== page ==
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If your business is government related, or you just want a peaceful location in the heart of town, check into the Capitol Hotel Tokyu in the Akasaka district, a popular holdover from the 1960s (the Beatles stayed here), which was razed and replaced with a 29-storey tower in 2010. Room entries, large bathrooms and sleeping quarters are cleverly separated by a sliding, translucent shoji screen, or panelled room divider, which provides both privacy and light in the well designed, minimalist rooms, which overlook the National Diet building, the Prime Minister’s residence and the peaceful, 500-year-old Hie Shrine. The locally-owned hotel is also a very good value compared to pricier, better known international chains. 

Insiders say that the concept of design-forward hotels has not fully blossomed in Tokyo (though Hyatt’s trendy Andaz brand is set to open in 2014), but several luxury hotels float high above the flashy city on the upper floors of office towers, providing a distinctly different experience than their terrestrial counterparts.

The 248-room Ritz-Carlton Tokyo is perched in the top nine storeys of Midtown Tower, Tokyo’s tallest skyscraper. Large, 52sqm rooms are classically elegant, in typical Ritz-Carlton style with richly stained wood furnishings and cosy feather beds. The exclusive Club level on the 53nd floor provides round-the-clock food and beverage offerings for those unable or unwilling to descend to the cacophonous Roppongi entertainment district at street level. Take a break in the 2,000sqm spa occupying the entire 46th floor, where early morning bathers can peer out of the floor-to-ceiling windows to see the sun’s first rays hit Mount Fuji from the lap pool or Jacuzzi.

The Park Hyatt Tokyo in Shinjuku, famous for its starring role in the 2003 film Lost in Translation, remains near and dear to visitors – it is consistently ranked the top hotel in Tokyo by TripAdvisor. This modern 177-room accommodation occupies the top 14 floors of the 52-storey Shinjuku Park Tower, consisting of three glass-topped spires that provide exhilarating light to the hotel’s public spaces, including the Peak Lounge and tricked out fitness centre (with a giant 8m by 20m lap pool). The hotel feels sleek and modern, yet warm and cosy – for example, arriving guests first walk through an airy atrium and then through a small library to reach the check-in desks, before ascending via elevator to the serene rooms, accented with jewel-tone fabrics, wood, art and books.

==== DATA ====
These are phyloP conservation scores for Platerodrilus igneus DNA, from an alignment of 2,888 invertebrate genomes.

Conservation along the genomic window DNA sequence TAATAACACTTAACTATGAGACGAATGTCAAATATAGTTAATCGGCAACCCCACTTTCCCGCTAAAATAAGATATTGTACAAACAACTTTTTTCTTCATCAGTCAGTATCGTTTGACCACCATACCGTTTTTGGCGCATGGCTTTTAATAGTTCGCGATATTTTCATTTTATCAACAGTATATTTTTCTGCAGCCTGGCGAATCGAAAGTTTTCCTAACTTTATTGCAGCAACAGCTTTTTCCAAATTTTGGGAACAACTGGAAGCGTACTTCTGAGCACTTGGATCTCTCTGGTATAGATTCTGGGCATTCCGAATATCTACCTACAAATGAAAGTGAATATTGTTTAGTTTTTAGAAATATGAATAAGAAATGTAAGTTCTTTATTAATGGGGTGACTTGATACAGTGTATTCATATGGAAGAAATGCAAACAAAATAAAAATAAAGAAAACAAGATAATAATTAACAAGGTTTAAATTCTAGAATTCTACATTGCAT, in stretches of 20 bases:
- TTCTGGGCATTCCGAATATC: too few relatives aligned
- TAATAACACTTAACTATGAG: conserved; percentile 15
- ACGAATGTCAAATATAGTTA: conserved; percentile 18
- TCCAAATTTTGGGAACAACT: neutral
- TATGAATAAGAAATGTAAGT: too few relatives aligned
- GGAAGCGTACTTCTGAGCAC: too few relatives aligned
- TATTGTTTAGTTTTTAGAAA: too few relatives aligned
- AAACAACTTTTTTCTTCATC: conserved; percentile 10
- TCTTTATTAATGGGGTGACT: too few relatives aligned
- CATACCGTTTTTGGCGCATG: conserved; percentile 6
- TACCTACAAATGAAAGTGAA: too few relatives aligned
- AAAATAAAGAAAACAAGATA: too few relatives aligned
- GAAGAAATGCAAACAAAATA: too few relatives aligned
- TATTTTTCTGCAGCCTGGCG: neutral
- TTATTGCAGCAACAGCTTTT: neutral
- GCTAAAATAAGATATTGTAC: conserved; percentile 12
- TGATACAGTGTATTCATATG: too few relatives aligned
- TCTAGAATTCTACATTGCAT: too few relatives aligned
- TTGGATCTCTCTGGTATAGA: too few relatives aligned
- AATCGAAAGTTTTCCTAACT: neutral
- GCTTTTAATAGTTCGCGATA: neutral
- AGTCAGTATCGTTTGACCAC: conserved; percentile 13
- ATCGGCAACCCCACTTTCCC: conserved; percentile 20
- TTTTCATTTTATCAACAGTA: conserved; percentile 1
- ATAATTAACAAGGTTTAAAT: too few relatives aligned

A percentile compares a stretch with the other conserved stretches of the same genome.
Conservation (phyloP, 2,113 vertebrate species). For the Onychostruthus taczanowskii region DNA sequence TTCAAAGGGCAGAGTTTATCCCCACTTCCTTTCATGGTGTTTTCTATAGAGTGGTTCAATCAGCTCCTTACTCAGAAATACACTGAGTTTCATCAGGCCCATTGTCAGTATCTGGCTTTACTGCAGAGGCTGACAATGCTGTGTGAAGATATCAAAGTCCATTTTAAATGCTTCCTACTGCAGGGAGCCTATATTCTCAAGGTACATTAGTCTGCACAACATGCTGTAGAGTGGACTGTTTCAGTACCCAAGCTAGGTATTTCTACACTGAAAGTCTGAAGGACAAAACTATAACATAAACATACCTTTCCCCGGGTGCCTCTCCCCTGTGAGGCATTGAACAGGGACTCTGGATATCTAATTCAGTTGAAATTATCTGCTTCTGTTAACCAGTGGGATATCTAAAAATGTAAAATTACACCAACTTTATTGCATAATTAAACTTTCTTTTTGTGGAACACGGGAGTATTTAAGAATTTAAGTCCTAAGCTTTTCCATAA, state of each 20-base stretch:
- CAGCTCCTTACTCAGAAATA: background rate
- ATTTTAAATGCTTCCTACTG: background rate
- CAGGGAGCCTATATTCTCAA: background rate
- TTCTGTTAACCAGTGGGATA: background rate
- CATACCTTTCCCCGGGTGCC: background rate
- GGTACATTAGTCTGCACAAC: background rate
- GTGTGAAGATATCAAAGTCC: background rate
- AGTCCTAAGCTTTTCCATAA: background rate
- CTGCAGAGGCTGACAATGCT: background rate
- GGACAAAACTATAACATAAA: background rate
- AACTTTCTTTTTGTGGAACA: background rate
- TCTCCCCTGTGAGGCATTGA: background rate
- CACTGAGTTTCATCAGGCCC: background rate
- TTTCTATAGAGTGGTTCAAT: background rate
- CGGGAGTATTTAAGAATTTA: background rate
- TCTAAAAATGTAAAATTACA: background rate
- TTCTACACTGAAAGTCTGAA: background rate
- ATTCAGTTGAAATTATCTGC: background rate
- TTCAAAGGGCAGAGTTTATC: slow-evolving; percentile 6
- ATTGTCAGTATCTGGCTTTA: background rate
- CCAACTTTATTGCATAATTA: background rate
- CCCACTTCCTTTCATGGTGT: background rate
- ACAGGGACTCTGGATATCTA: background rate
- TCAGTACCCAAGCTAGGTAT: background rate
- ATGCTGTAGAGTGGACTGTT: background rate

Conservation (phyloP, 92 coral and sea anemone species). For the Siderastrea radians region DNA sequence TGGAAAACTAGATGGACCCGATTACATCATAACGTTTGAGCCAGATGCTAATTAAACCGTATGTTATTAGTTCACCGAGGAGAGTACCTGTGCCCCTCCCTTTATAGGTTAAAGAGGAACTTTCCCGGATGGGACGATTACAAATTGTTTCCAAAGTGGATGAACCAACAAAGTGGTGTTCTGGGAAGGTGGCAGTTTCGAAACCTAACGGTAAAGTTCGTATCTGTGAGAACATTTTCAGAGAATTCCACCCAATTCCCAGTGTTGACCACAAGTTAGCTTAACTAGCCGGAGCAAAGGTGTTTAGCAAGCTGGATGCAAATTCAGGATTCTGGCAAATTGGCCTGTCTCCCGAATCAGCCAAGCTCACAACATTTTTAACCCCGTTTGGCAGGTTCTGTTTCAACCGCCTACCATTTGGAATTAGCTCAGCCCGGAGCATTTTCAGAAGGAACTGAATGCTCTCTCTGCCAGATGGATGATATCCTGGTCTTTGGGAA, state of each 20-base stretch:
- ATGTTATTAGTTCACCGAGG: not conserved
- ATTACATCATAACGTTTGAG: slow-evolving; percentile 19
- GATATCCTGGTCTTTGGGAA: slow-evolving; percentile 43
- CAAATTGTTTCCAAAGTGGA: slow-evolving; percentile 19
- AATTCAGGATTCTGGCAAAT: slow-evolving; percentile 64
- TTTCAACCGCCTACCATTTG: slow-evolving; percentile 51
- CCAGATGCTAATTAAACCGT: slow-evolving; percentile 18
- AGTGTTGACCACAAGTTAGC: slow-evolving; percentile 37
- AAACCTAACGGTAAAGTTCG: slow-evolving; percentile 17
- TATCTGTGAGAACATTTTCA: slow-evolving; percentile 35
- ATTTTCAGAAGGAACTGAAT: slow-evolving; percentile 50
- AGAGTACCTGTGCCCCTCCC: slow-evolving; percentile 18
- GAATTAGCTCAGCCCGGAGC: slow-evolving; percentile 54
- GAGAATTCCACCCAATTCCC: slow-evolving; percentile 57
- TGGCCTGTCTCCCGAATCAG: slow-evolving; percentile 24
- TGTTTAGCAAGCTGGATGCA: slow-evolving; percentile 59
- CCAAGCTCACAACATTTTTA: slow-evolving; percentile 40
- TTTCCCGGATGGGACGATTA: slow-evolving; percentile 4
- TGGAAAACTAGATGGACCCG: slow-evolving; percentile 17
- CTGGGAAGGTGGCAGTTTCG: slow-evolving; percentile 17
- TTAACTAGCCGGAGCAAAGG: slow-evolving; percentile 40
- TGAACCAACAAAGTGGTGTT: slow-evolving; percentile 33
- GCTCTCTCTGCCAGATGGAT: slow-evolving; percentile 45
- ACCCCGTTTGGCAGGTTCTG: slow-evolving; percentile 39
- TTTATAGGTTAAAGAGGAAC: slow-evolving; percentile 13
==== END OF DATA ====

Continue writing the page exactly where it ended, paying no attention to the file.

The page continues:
The 200-room Shangri-La Hotel, Tokyo crowns the top 11 floors of the 37-storey Marunouchi Trust Tower next to Tokyo Station. Uniformed hotel staff greet guests arriving by Shinkansen train trackside for an escort up to the sumptuous, chandelier-encrusted perch. Guests in the hotel’s super-exclusive Horizon Club on floors 36 and 37 enjoy impeccable service, complementary food and beverages, use of private meeting rooms, late check in or check out privileges and expansive views over the city and Tokyo Bay.

Expense account
Unless well versed in the Tokyo restaurant scene, visiting executives out for a celebratory meal are best served by the abundance, diversity (and multilingual menus) at hotel restaurants. As an added bonus, your Japanese counterparts will likely be excited by an invitation to dine at an international hotel.

Chef de cuisine Stefan Resch and his team at the New York Grill enjoy the same spectacular view as patrons, with the open kitchen surrounded by floor-to-ceiling windows on the 52nd floor of the Park Hyatt Tokyo. That view, plus a menu packed with prime Japanese beef, seafood and poultry, a 1,600-bottle wine cellar and live jazz drifting in from the adjacent New York Bar have been drawing an international crowd for 18 years.

Dine on the city’s finest Cantonese cuisine in the elegance of a Chinese garden overlooking the busy streets of Marunouchi at Hei Fung Terrace in the Peninsula Tokyo. For an unusual celebration, book the chef’s table in a glassed-in nook in the restaurant’s busy kitchen.

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